Richard Lindsay, manager of Australian Chamber — Tourism
Booming tourism needs policies to match
At a time when many Australian industries are struggling, tourism is booming.
The latest International Visitor Survey shows once again that the tourism industry is Australia’s unsung economic hero, with international tourists staying longer and spending more when they come to Australia.
The 7.7 million visitors that came to Australia in the year ending March 2017 spent a record $39.8 billion and stayed 262 million nights — both up by 5%.
Despite the current healthy figures, we cannot take the future growth of tourism and the visitor economy for granted, particularly at a time of uncertainty for the global economy and fluctuating currency movements.
Government forecasts tell us that international visitors to Australia are likely to rise from 8.3 million in 2016-17 to 12.3 million in 2024-25, and by that year inbound tourism expenditure could generate $67.8 billion in today’s dollars.
So with domestic tourism expenditure also expected to grow substantially, the visitor economy could be one of the biggest drivers of new jobs over the next decade — but only if the policy settings are right in this highly competitive international market.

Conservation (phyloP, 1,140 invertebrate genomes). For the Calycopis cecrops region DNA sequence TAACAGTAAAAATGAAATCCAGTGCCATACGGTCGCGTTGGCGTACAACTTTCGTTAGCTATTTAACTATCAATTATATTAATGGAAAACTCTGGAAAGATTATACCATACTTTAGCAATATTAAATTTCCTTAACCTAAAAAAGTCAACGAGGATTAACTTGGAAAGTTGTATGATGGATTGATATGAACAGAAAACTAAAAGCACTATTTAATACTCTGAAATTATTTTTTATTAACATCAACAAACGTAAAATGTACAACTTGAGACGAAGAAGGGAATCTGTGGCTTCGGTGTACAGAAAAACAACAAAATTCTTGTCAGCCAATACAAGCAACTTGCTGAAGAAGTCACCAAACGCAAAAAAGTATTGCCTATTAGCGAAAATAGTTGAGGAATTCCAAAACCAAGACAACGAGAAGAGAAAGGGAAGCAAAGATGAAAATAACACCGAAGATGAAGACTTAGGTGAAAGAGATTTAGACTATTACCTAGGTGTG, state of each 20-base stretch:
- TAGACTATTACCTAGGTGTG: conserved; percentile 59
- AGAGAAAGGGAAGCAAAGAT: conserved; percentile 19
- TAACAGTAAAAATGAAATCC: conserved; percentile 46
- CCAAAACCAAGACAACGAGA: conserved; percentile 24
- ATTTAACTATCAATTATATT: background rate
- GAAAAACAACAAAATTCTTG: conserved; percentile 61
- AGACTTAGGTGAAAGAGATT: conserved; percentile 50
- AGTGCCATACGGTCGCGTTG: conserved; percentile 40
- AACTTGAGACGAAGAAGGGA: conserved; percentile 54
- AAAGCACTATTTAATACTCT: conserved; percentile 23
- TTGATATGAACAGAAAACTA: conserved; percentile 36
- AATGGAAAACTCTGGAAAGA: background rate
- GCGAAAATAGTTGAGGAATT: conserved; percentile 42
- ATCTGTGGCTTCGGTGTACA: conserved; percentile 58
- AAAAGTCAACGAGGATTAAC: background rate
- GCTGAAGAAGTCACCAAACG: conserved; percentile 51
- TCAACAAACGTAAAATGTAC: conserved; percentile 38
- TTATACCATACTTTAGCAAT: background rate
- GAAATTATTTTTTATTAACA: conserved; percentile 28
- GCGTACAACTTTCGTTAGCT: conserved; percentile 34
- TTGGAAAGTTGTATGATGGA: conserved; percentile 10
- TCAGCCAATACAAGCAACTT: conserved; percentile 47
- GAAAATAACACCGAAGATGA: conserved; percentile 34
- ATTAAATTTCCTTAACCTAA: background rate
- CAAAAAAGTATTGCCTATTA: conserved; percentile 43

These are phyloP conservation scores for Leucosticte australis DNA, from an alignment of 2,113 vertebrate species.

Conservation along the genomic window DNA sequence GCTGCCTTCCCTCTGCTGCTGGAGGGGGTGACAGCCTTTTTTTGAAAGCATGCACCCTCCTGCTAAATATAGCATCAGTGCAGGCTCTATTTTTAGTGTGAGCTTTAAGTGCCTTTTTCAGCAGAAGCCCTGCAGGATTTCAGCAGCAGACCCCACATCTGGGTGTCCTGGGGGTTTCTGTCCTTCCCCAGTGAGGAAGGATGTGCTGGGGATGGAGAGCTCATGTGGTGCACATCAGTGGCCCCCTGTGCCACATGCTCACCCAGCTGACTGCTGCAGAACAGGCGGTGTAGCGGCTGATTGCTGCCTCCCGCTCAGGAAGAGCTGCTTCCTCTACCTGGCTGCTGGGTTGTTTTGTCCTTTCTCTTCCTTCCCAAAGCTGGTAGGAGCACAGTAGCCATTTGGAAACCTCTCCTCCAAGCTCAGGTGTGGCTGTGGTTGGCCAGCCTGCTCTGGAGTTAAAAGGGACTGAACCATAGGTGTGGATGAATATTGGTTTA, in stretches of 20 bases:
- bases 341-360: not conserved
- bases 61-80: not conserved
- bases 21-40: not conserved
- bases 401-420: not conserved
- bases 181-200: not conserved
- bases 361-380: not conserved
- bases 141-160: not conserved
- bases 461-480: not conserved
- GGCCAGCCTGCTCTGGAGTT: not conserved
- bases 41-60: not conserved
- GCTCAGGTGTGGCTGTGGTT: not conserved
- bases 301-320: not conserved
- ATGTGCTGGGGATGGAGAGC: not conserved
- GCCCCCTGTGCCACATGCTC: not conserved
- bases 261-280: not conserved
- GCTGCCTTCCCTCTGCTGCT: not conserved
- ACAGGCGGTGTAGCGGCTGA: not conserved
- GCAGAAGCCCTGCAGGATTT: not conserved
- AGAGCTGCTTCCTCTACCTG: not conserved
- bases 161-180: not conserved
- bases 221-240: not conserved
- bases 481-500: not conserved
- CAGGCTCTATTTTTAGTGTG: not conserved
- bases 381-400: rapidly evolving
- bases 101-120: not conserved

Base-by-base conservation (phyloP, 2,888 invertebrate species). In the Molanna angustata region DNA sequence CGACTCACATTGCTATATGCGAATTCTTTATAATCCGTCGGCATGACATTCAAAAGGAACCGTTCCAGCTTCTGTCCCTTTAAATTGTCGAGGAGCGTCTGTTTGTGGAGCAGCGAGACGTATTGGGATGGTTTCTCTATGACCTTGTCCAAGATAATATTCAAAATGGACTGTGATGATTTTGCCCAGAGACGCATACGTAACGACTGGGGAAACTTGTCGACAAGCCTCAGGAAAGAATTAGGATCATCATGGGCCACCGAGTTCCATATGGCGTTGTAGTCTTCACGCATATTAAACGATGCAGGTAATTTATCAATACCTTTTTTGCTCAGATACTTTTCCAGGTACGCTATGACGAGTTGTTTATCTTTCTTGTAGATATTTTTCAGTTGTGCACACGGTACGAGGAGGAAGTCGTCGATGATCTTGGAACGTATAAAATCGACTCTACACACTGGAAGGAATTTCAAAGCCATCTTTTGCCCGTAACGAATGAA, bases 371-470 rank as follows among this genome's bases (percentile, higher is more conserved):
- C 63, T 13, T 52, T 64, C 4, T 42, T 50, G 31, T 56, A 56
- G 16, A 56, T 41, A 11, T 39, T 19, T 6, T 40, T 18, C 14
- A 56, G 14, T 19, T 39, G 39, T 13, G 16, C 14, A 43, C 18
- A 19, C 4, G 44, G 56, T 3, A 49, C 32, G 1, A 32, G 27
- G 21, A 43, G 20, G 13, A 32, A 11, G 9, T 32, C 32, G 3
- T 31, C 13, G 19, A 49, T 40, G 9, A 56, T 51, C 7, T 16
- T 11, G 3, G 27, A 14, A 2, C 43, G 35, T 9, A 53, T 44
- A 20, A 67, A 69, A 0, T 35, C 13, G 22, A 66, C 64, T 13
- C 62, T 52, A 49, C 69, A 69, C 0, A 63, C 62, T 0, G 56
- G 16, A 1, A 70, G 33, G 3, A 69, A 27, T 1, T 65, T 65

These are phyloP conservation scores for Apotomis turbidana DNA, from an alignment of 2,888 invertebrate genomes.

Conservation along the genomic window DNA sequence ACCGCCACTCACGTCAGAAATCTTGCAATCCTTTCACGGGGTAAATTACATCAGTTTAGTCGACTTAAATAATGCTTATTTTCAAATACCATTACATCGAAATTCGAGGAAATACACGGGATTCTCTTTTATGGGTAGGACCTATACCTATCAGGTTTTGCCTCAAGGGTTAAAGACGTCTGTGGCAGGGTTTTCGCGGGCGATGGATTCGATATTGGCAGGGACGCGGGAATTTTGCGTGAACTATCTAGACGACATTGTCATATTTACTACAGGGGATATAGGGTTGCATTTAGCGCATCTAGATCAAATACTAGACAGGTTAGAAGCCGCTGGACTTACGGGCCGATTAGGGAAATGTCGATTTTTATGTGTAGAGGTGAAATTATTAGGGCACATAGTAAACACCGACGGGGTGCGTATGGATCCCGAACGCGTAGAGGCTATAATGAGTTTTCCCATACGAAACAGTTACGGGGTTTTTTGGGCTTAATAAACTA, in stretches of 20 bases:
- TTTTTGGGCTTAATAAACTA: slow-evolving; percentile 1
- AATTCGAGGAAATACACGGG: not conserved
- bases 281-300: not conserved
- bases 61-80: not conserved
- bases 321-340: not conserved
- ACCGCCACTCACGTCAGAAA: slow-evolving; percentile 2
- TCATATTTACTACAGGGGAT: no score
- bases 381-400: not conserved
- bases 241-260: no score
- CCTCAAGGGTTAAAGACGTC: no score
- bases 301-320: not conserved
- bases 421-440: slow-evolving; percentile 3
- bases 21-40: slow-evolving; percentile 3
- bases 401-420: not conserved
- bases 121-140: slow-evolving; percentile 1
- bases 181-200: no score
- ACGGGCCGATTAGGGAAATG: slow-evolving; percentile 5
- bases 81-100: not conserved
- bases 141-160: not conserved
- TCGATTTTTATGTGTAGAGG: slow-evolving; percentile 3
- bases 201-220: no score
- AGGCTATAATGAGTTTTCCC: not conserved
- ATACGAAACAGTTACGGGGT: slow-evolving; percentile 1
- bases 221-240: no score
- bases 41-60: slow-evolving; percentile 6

That’s why Australia Chamber — Tourism was disappointed to see the recent Federal Budget miss the opportunity to support growth in the tourism sector, hurting efforts to attract more visitors to Australia.
In particular, the decision to not quarantine Tourism Australia’s funding from broader cuts means its government funding will fall 7.8% next financial year. This will reduce Australia’s ability to compete in the market to attract international visitors.
This impact will be exacerbated by the decision to index visa fees, including fees for tourist visas, making Australia a more expensive destination for international tourists. This will hurt the hundreds of thousands of small businesses that rely on Australia welcoming visitors from abroad.
These businesses will also be hit by the new training contribution fees for temporary and permanent skill visas, which will exceed $1,200 per annum for each temporary skilled migrant and $3,000 for each permanent migrant. Inevitably this will reduce local job numbers by limiting the ability of local businesses to grow.
The significant 3.3 per cent increase in award wages from July will also affect the many sectors in tourism that are heavily reliant on awards to regulate wages.
The importance of tourism to the economy means that we need to ensure that policy decisions support and enable the sector, rather than add costs to Australian tourism operators and potential international visitors. We need to ensure Australia is effectively marketed to potential overseas visitors, the costs of visas are internationally competitive, and that our tourism businesses are not slugged with unsustainable wage increases.